A′B′=AB/sin α  (Equation 1)

For small values of the angle α, the diameter of the output beam A′B′ is significantly increased in respect to AB. When the beam enters the refractive element 351, the light is bent through refraction at an angle 355 toward the front of a display within a thickness of the refractive element. However, the light may still not be propagating straight out or perpendicular to the display surface as desired. The prismatic quasi DOE 352 can correct the direction of the light by an angle 356 so that the light exits perpendicular to the display surface. This element is termed a “quasi DOE” because a width 354 of the prisms 353a-n can be about 10 to 20 times the wavelength, λ, of the light travelling through the element (i.e., from about 10λ to about 20λ), as opposed to conventional DOEs which have features sized about the same as one wavelength of the light. The larger prism size prevents chromatic aberrations that can be present with conventional DOEs. In some cases, the prisms can have a width of about 5 microns, which is about ten times the minimum optical wavelength. The quasi diffractive optical element can comprise an array of such microprisms. The microprisms can correct the angle of the light by refracting the light as the light enters and exits the microprisms. The microprisms can be formed of materials such as, but not limited to, glass, acrylic, polycarbonate, poly(methyl methacrylate) (PMMA), polyethylene terephthalate (PET), polycarbonate (PC), cyclo olefin polymer (COP), cellulose triacetate (TAC) film, composites and combinations of these materials, and other optically transparent materials.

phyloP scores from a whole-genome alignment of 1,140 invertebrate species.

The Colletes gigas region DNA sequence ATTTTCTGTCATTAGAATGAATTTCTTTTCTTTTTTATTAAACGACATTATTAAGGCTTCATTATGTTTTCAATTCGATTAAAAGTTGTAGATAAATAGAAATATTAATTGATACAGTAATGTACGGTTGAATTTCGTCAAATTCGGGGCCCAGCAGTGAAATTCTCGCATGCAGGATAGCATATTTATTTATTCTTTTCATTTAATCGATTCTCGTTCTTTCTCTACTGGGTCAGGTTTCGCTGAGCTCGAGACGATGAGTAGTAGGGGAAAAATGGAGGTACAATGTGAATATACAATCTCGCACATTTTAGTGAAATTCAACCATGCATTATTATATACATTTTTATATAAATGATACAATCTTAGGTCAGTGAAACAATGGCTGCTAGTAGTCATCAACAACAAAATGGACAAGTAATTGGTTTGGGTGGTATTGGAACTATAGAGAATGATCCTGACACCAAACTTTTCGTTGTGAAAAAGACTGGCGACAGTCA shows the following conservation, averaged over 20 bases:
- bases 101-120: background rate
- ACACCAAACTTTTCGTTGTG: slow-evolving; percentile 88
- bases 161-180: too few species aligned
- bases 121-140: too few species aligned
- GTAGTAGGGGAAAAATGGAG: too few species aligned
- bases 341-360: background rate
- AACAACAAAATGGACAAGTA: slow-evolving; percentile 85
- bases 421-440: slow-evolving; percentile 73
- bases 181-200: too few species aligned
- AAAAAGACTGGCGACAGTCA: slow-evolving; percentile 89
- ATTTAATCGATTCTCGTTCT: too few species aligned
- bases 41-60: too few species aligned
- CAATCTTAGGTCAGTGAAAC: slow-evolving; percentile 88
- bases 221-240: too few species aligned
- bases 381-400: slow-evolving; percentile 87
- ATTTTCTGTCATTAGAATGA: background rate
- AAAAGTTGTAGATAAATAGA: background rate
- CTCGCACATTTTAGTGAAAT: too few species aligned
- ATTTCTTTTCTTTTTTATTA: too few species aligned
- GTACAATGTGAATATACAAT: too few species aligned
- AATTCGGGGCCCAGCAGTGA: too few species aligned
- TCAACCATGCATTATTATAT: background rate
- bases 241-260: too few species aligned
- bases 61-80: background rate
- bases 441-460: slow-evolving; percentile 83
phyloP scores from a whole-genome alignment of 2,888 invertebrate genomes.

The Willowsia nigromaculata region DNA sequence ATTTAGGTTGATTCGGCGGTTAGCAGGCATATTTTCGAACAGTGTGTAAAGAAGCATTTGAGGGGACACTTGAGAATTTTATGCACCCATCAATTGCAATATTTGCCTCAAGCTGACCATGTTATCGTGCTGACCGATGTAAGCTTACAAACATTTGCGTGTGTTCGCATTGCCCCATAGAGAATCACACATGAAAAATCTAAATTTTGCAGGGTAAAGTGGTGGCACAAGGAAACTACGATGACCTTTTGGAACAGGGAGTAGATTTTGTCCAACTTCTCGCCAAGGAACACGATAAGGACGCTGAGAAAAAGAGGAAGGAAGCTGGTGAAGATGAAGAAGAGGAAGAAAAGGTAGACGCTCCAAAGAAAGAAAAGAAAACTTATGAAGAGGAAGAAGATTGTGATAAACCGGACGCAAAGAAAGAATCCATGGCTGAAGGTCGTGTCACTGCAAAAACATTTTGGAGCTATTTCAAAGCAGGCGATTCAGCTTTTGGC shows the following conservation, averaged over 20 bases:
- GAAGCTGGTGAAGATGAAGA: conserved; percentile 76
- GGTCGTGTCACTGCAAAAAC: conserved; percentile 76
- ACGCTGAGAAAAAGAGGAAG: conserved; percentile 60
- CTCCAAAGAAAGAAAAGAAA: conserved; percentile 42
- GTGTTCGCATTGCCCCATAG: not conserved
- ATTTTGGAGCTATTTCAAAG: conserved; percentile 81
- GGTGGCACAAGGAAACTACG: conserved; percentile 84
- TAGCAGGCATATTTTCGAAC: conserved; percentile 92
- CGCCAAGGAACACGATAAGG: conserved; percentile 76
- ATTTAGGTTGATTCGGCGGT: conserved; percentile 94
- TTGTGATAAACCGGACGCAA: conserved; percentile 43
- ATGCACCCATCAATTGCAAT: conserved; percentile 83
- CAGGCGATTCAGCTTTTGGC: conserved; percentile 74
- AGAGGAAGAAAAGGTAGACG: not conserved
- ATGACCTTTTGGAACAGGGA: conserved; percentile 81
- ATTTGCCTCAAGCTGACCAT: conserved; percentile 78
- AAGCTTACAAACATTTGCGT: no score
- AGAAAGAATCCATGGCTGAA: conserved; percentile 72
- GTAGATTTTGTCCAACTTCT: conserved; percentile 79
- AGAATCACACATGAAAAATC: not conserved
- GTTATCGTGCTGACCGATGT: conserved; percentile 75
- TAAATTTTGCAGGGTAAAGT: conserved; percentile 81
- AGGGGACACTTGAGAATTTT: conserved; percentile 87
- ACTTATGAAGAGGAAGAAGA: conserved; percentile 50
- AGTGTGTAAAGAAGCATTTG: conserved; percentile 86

In another embodiment, the components 353a-n of the quasi diffractive optical element 352 can comprise an array of micro mirrors. The micro mirrors can be statically oriented to reflect the light so that the light is redirected to the second predetermined angle β.

The quasi diffractive optical element 352 can be formed on the surface of a sheet of transparent material, such as a piece of glass, which can serve as the refractive element 351. Other transparent materials can be used, such as the same transparent plastic materials described above for forming a parabolic waveguide. The sheet of transparent material (i.e., the refractive element) can be positioned between the parabolic waveguide 320 and the quasi diffractive optical element 352 so that the beam of collimated light travels from the waveguide through the sheet of transparent material before reaching the quasi diffractive optical element. This can allow the light to change direction by refraction in the sheet of transparent material before the final angle correction is performed by the quasi diffractive optical element. The quasi diffractive optical element can be formed on the surface of the sheet of transparent material by photolithography, electron-beam lithography, embossing, nanoimprint lithography, grayscale lithography, lithography and etching, lithography and resist flowing, lithography and deposition and related techniques to define the prisms and/or mirrors. Similarly, reflective layers can be deposited by a variety of means including physical vapor deposition (PVD), sputtering, chemical vapor deposition (CVD), atomic layer deposition (ALD), painting, spray-coating, dip-coating, etc. The prisms or mirrors may be formed directly on the surface with an adhesion layer to promote adhesion between the prisms (mirrors) to the unpatterned surface. Otherwise, the prisms/mirrors may be glued onto the flat surface using a variety of optically transparent glues.